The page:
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The news Tuesday night that a clinical trial of an experimental Alzheimer’s therapy had succeeded hit like a blast — at last, a rare win in a disease devastating nearly 6 million Americans and countless more caregivers.

The trumpeting from the companies Eisai and Biogen relied on data that showed that people receiving the therapy, lecanemab, saw a slower decline versus those on a placebo. That finding was based on a .45-point difference between the groups on an 18-point scale called the Clinical Dementia Rating sum of boxes, amounting to a 27% reduction in the rate of cognitive decline.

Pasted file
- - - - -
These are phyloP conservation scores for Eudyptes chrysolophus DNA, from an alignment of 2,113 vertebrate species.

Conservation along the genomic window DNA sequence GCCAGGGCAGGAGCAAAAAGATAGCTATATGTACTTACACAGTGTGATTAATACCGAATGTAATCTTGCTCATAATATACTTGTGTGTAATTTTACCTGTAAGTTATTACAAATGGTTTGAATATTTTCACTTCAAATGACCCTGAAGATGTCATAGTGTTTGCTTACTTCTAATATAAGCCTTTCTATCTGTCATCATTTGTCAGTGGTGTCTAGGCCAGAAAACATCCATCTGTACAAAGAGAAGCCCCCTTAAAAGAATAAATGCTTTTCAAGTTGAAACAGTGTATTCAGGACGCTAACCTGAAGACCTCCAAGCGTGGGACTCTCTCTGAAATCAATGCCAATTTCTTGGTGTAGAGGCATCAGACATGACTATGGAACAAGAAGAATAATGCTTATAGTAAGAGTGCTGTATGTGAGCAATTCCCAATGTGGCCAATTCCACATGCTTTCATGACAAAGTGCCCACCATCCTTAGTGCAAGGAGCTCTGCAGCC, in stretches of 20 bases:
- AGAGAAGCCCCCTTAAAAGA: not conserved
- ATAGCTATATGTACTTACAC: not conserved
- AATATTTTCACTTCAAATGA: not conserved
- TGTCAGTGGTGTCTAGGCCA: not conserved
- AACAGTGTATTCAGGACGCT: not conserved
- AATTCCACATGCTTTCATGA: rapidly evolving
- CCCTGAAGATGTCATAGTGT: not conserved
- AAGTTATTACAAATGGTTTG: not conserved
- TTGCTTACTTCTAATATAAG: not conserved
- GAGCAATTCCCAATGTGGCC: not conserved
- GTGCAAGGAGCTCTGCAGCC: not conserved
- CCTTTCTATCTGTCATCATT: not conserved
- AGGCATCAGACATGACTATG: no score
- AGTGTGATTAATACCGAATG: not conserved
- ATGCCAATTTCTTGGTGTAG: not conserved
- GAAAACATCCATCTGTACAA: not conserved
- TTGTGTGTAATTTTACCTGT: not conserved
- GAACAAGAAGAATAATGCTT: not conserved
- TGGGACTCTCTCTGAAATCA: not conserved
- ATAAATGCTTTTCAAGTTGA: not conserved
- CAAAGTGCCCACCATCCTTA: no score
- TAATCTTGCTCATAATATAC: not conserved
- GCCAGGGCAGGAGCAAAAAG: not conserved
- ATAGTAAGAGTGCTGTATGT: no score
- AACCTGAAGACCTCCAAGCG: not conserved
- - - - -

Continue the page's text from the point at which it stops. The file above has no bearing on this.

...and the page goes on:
But translating what that statistical gobbledygook could mean for patients living with Alzheimer’s is a different challenge, one that physicians will have to navigate as they weigh whether to prescribe the treatment (presuming it wins regulatory approval) and for which patients.

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